Thursday, October 8

It HAD to happen!

I remember the day when I discovered one of the large tiles in our dining room floor sitting there crooked as it could be. Somehow I guess I had stepped on it and moved it way out of square. By the time I found the problem, the cement holding it had hardened to the point that there was no way to remove it intact. Out came the big hammer. It was kinda fun banging the tile to shreds after sweating the details of getting them all in  place just so, but at the same time in the back of my mind there was the nagging thought that we had already used almost all of the tiles we had. Not only that, the tiles weren’t being made anymore. We had bought them decades earlier for a job that never materialized, and replacements just didn't exist.

When we finished the dining room, we had, besides cutoff scraps, ONE tile left over.

Shown here is the job I’m doing on our front entry. Each tile was precisely laid with spacers, so I know I hadn’t laid the piece crooked. Again, I guess I must have stepped on it and moved it before the cement dried. Dang.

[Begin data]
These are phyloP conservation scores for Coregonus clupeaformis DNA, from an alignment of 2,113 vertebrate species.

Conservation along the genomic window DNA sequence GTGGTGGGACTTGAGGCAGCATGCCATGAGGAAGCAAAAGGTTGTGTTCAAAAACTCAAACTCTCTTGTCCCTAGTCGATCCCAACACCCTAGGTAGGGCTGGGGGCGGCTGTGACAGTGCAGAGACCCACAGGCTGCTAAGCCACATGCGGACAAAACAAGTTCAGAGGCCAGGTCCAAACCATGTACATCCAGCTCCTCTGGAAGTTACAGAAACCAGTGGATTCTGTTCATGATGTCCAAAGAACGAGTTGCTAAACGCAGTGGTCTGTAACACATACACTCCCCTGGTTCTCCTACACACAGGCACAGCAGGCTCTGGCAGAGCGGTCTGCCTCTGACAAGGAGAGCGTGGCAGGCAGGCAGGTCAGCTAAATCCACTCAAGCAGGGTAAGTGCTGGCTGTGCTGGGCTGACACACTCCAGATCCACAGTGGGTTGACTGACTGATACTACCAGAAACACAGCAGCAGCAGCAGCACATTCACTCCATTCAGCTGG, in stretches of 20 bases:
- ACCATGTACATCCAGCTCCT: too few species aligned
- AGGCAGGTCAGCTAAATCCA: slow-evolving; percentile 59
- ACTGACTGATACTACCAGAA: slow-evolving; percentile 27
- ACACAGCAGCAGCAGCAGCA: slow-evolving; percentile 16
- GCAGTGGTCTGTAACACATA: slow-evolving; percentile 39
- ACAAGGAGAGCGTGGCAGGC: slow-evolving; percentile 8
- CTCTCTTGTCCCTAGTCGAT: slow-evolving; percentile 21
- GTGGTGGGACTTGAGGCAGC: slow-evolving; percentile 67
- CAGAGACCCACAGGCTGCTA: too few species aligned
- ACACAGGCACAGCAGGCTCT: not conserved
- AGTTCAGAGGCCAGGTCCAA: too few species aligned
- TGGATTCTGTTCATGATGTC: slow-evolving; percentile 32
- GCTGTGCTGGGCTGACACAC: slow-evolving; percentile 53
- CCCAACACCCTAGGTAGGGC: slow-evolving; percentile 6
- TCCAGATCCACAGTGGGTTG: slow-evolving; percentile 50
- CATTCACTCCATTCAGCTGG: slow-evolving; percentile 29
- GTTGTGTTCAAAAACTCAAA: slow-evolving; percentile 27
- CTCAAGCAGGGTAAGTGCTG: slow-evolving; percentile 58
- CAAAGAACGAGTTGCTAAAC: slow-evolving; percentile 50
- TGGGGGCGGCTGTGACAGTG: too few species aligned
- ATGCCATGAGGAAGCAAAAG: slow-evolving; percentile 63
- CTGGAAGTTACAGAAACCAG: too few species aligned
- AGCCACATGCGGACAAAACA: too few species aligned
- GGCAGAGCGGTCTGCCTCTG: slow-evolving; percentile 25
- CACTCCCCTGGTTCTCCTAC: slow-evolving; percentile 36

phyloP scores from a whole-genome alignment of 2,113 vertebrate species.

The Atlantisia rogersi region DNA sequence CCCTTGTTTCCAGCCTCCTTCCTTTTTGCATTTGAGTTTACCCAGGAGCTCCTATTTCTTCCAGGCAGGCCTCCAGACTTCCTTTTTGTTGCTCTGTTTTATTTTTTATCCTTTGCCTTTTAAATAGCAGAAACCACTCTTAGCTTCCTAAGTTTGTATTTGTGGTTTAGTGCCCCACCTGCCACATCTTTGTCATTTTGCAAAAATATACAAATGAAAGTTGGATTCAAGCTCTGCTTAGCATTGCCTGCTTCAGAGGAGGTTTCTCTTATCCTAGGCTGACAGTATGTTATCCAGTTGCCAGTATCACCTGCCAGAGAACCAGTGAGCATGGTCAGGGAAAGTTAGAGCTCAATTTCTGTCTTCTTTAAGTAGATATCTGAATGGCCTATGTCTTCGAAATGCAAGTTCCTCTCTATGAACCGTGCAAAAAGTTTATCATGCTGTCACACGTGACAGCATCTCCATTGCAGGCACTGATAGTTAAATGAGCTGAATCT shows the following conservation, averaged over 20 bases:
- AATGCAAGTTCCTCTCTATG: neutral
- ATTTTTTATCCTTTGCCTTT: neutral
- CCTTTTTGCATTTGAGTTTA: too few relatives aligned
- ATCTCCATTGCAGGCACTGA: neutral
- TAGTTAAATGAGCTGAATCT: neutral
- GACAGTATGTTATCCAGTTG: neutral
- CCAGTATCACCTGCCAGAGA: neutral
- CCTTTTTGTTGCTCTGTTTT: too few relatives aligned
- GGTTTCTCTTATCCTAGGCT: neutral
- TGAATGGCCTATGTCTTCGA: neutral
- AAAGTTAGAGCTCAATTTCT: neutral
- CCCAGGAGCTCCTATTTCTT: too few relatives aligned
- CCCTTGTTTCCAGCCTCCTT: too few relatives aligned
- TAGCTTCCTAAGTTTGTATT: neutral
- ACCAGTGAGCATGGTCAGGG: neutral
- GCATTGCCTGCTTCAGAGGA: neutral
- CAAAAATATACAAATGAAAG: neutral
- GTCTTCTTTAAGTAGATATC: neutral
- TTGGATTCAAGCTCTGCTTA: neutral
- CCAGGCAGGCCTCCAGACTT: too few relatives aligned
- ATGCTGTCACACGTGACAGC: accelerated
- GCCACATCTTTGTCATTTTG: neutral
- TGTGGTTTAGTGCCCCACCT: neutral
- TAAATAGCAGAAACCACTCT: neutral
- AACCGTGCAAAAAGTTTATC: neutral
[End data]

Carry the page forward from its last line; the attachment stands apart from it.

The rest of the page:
But one thing is in my favor. I don’t have to break the tile out and replace it with one of the leftovers. Since it’s made of stone, it is carvable by chisel. All I have to do is chip away at the edges to make it look square. That’s another experience to add to my collection. By the time we’re finished with this house, I will have had so many experiences in so many different areas that I can probably skip the next two or three lifetimes, and spend some much-deserved time off in whatever heavenly between-lifetimes I will find myself lollilng about in. And while I’m at it, I’ll practice putting sentences together more better.

Wednesday, October 7

It's finally happening!

That ol' Sioux-dog looks bored. She'll love curling up on the new porch when it's done though.
I can’t remember how much time we spent thinking this whole front porch thing to death. But finally it’s turning into action! This morning (Karla’s birthday, by the way) I am actually going to start sticking some tile down. It’s going to be a challenge doing it right because the stuff I have to put down first is also one of the two thinnest types of tiles I’ll be using. So it’s like thinking in 3-D; get it straight in the X-Y space, and toss in the Z axis. Depth/height/flatness. Woof!

Wish me luck.

Monday, October 5

It's tile time again